“Right now I’m a secretary so I’m like the note taker,” Nalley said. “We coordinate events for Har-Ber we think the organization should do, so like right now we’re working on a food drive.”

The committee is currently working with the National Honors Society (NHS) on a school-wide food drive. According to Mehal, this is a part of the committee’s despensa projects, which is Spanish for pantry. 

“We partnered with another student-led non-profit called Care4Womxn, local high schools (including Har-Ber, Springdale High School, Haas Hall Academy in Fayetteville, and Fayetteville High School), and St. Raphael’s Catholic Church to hand out boxes of non-perishable foods, menstrual hygiene supplies, COVID safety informational packets, and more to a little under 150 families,” Mehal said. “We try to identify what our community needs most and cater our outreach efforts towards those needs.”

Arkansas United Youth Committee is also hosting drives for feminine hygiene products at Haas Hall and Fayetteville high schools in addition to Har-Ber’s food drive. The items collected in the drives were distributed at St. Raphael’s Catholic Church  on Saturday, February 13. 

“Those are just two issues that we’ve heard from families have become a big deal since COVID,” Nalley said. “People are losing jobs and don’t have the money to buy food. Also, after the holidays, there’s usually a rush on food banks, so there’s not a lot of inventory.”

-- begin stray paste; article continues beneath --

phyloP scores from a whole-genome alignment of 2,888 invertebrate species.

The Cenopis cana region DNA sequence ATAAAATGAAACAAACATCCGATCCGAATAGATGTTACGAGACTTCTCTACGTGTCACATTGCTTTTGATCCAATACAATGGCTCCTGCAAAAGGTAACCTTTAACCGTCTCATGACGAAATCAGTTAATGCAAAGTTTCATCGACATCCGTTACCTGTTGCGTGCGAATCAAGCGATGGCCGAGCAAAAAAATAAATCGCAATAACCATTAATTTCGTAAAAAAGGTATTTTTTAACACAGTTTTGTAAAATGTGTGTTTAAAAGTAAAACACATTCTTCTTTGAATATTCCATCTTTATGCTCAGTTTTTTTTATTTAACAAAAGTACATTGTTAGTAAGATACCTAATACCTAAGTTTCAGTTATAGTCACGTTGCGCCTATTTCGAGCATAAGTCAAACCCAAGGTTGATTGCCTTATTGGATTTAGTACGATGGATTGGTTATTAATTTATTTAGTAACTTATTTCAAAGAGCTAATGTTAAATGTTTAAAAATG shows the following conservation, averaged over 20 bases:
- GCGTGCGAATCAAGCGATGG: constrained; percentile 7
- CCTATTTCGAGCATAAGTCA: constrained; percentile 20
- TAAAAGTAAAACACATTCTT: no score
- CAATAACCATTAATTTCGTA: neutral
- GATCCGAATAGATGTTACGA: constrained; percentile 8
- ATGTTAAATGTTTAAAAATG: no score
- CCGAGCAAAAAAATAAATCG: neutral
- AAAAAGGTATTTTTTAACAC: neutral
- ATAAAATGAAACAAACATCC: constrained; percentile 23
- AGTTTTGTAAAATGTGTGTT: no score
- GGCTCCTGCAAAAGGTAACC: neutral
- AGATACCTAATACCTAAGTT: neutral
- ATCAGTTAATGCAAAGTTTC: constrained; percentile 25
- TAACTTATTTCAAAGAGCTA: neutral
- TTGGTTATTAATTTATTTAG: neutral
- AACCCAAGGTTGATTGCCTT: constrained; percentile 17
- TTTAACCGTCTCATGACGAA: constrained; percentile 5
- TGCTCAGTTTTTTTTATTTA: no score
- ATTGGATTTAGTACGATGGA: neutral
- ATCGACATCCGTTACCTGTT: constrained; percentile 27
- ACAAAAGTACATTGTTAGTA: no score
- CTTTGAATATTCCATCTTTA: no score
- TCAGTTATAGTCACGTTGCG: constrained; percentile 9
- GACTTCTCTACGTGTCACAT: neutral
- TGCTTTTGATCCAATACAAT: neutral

Another event organized by the committee was a voter registration drive.

“We had a voter registration drive where we registered a lot of Har-Ber students to vote,” Manon said, “So we’re just focusing everywhere throughout the community, and if you’re a Har-Ber student or in the community, you’re probably going to be benefited in some way.”

According to Manon, the Arkansas United Youth Committee is serving the community right now by promoting legislation that will benefit immigrant populations. 

“For example, Marshallese people,” Manon said, “There was recently a bill in the state representatives government that wanted Marshallese people to be able to serve as police officers, it failed; however, we’re going to try to do everything we can to make sure it goes back so that they look at it again.”

According to Manon, the committee has also attempted to resist some bills that could negatively affect the state. 

“There were a couple of bad bills that threatened civil justice education at schools,” Manon said. “We created some campaigns to contact state representatives to tell them, ‘don’t do it.’”

According to Mehal, some of these campaigns are carried out on social media. 

“We have focused on a variety of initiatives, from informational posts regarding COVID safety and immigrants’ rights on our social media platforms to actionable projects,” Mehal said.